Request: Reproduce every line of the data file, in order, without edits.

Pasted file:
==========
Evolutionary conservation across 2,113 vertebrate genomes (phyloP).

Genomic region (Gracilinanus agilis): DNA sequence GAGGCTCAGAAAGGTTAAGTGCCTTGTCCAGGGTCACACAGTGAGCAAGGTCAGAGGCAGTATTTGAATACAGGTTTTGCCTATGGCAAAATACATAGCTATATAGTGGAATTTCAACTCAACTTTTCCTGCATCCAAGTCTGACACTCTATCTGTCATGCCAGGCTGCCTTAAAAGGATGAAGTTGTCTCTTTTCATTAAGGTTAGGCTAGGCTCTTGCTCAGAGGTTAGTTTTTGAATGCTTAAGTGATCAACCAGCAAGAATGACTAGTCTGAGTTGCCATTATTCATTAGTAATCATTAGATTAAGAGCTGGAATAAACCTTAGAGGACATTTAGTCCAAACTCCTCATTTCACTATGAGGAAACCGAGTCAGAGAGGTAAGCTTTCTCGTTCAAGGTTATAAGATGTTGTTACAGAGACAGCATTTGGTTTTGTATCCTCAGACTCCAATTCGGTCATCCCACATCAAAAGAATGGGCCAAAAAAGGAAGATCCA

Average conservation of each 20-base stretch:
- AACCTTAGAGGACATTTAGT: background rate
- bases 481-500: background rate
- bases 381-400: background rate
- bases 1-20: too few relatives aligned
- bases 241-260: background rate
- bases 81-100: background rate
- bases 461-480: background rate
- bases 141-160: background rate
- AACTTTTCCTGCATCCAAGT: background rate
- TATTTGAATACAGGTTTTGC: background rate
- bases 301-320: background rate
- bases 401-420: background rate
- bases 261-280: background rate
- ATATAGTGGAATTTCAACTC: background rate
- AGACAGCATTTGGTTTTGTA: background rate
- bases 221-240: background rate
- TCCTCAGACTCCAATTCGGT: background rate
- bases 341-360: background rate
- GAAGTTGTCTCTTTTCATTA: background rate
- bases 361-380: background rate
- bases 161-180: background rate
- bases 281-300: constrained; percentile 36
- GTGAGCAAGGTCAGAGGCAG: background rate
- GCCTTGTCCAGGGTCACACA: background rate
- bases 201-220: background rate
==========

Evolutionary conservation across 2,113 vertebrate genomes (phyloP).

Genomic region (Gracilinanus agilis): DNA sequence GAGGCTCAGAAAGGTTAAGTGCCTTGTCCAGGGTCACACAGTGAGCAAGGTCAGAGGCAGTATTTGAATACAGGTTTTGCCTATGGCAAAATACATAGCTATATAGTGGAATTTCAACTCAACTTTTCCTGCATCCAAGTCTGACACTCTATCTGTCATGCCAGGCTGCCTTAAAAGGATGAAGTTGTCTCTTTTCATTAAGGTTAGGCTAGGCTCTTGCTCAGAGGTTAGTTTTTGAATGCTTAAGTGATCAACCAGCAAGAATGACTAGTCTGAGTTGCCATTATTCATTAGTAATCATTAGATTAAGAGCTGGAATAAACCTTAGAGGACATTTAGTCCAAACTCCTCATTTCACTATGAGGAAACCGAGTCAGAGAGGTAAGCTTTCTCGTTCAAGGTTATAAGATGTTGTTACAGAGACAGCATTTGGTTTTGTATCCTCAGACTCCAATTCGGTCATCCCACATCAAAAGAATGGGCCAAAAAAGGAAGATCCA

Average conservation of each 20-base stretch:
- AACCTTAGAGGACATTTAGT: background rate
- bases 481-500: background rate
- bases 381-400: background rate
- bases 1-20: too few relatives aligned
- bases 241-260: background rate
- bases 81-100: background rate
- bases 461-480: background rate
- bases 141-160: background rate
- AACTTTTCCTGCATCCAAGT: background rate
- TATTTGAATACAGGTTTTGC: background rate
- bases 301-320: background rate
- bases 401-420: background rate
- bases 261-280: background rate
- ATATAGTGGAATTTCAACTC: background rate
- AGACAGCATTTGGTTTTGTA: background rate
- bases 221-240: background rate
- TCCTCAGACTCCAATTCGGT: background rate
- bases 341-360: background rate
- GAAGTTGTCTCTTTTCATTA: background rate
- bases 361-380: background rate
- bases 161-180: background rate
- bases 281-300: constrained; percentile 36
- GTGAGCAAGGTCAGAGGCAG: background rate
- GCCTTGTCCAGGGTCACACA: background rate
- bases 201-220: background rate